antidiuretic hormone, and distribution of blood flow from cortical to juxtamedullary nephrons.13 The hypothesis for the pathogenesis of the nephrotic syndrome is also operative in this situation. By shunting arachidonic acid metabolism from prostaglandins to lipoxygenase products, NSAIDs may favor production of eicosanoid derivatives that increase capillary permeability.


Hyperkalemia is an unusual complication of NSAIDs, presumably because of the multiplicity of factors that are capable of maintaining potassium balance, even in the absence of prostaglandins. Hyperkalemia is more likely to occur in patients with preexisting renal impairment,11’12 cardiac failure,13 diabetes, 12 or multiple myeloma’14 or in patients who receive potassium supplementation,15 potassiumsparing diuretics,16 or angiotensin-converting enzyme (ACE) inhibitors. Indomethacin appears to be the major NSAID associated with this complication and has produced hyperkalemia in patients without apparent risk factors.17 Thus, indomethacin may have a direct effect on the cellular uptake of potassium, 18 in addition to the known effects of NSAIDs on potassium delivery to the distal tubule as well as on the renin-angiotensin and aldosterone pathways.

NSAID-induced hyperkalemia often occurs in the setting of NSAID-induced acute renal deterioration or worsening of underlying renal impairment. However, the severity of hyperkalemia can be disproportionate to that of renal impairment. For example, Tan and colleagues reported a patient who was treated with indomethacin and had a serum potassium of 6.2 mEq/L in spite of only mildly abnormal renal function.1#{176} In this patient, plasma renin and aldosterone levels were suppressed and did not respond to furosemide or postural changes. Urinary prostaglandin E2 was also suppressed. Discontinuation of indomethacin resulted in normalization of potassium, prostaglandin E2, and a rebound of renin and aldosterone.

Acute Deterioration of Renal Function

Role of Prostanoids in Maintaining Renal Blood Flow

Although NSAIDs do not impair glomerular filtration in normal individuals,20’21 acute renal decompensation may occur in at-risk patients with various extrarenal or renal disease processes that lead to decreased renal perfusion (Table III). Renal prostaglandins play an important role in the maintenance of homeostasis in these patients, so drug-induced disruption of counter-regulatory mechanisms can produce clinically important and even severe renal functional deterioration.2’3

Acute renal deterioration in this setting can be attributed to the interruption of the delicate balance between hormonally mediated pressor mechanisms and prostaglandin-related vasodilatory effects (Figure 2). In at-risk patients, volume contraction triggers pressor responses via adrenergic and renin-angiotensin pathways. Ordinarily, vasodilatory renal prostaglandins counterbalance the vasoconstrictive effects of norepinephrine and angiotensin H. The addition of NSAIDs increases the risk of azotemia and possibly ischemic damage to the kidney by removing the protective effects of vasodilatory prostaglandins and allowing unopposed vasoconstriction.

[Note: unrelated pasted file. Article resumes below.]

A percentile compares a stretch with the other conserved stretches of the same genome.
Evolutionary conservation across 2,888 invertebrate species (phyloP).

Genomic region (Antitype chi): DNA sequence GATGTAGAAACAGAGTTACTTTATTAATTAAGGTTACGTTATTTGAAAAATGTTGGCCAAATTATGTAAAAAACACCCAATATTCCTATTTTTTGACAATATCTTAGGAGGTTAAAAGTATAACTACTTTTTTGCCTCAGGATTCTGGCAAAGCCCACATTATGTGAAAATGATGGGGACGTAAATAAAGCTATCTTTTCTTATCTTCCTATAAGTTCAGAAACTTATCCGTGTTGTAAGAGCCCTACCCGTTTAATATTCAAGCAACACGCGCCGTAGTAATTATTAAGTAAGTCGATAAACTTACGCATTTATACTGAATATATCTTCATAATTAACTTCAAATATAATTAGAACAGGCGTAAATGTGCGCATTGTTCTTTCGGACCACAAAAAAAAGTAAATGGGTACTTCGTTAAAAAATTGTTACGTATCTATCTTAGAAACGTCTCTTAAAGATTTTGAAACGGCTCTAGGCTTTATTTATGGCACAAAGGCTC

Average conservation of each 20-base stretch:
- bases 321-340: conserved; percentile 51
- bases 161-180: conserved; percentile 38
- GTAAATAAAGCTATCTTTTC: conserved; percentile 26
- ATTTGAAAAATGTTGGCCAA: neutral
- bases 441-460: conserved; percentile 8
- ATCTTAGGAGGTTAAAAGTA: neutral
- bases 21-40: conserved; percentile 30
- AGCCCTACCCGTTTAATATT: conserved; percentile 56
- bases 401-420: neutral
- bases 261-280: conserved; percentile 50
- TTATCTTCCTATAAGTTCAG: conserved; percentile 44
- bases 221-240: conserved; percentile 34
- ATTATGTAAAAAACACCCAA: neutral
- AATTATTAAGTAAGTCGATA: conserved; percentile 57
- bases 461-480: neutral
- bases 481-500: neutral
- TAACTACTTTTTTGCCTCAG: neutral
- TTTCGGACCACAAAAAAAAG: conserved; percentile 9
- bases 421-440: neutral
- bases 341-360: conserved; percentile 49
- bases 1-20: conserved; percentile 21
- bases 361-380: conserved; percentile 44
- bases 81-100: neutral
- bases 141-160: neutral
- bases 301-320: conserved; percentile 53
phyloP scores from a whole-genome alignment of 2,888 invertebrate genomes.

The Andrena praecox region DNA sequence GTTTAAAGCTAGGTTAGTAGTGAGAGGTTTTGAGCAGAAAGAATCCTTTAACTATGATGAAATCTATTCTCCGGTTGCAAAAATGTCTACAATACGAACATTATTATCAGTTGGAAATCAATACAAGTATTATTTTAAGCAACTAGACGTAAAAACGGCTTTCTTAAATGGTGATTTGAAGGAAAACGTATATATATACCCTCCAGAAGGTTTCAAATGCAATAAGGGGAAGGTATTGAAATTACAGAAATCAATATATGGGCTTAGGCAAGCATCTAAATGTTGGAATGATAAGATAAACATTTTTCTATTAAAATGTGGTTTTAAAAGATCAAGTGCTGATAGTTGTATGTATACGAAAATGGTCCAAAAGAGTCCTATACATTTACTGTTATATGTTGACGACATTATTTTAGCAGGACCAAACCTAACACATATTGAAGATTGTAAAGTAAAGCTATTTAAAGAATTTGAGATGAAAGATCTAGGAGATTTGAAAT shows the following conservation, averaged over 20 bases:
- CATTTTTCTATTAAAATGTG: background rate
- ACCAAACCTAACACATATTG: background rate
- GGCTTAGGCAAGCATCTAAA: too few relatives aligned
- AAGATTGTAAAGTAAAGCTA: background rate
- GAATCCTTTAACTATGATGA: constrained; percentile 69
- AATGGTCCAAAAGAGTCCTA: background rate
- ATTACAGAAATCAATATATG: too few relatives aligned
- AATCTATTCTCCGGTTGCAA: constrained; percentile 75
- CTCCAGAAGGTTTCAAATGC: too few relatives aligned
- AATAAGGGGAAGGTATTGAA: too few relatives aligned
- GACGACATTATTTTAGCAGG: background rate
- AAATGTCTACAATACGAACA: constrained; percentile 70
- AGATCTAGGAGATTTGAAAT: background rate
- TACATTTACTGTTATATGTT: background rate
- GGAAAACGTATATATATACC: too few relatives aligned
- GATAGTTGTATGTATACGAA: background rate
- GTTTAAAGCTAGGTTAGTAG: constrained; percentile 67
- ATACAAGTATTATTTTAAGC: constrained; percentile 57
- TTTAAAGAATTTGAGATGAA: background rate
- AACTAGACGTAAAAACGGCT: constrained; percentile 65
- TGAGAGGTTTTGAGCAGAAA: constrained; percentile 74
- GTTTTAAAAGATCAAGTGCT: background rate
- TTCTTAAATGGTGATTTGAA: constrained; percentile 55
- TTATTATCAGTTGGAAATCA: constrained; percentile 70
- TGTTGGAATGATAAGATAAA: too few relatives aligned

Table 3: At-Risk Patients for NSAID Induced Acute Renal Failure

Clinical Features of Acute Renal Failure

Initially, this NSAID-induced renal syndrome is of moderate severity and is characterized by increasing BUN, creatinine, potassium, and weight with decreasing urine output. NSAID-induced acute renal failure is usually reversible over 2 to 7 days after discontinuation of therapy; however, morbid consequences can occur if the diagnosis is not recognized early. Continued NSAID therapy in the setting of de teriorating renal function may progress rapidly to the point wherein dialysis support is required.22 Despite this profound level of renal functional impairment, the kidney will nonetheless recover several days to weeks after discontinuation of the NSAID. Development of this type of “total” renal failure, which is often inappropriately designated as “acute tubular necrosis,” represents the extreme end of the spectrum of hemodynamic insult rather than a separate clinical entity.

Figure 2: Mechanism by which NSAIDs disrupt the compensatory vasodilation response of renal prostaglandins to vasoconstrictor hormones in patients with prerenal conditions.


Risk Factors for Acute Renal Failure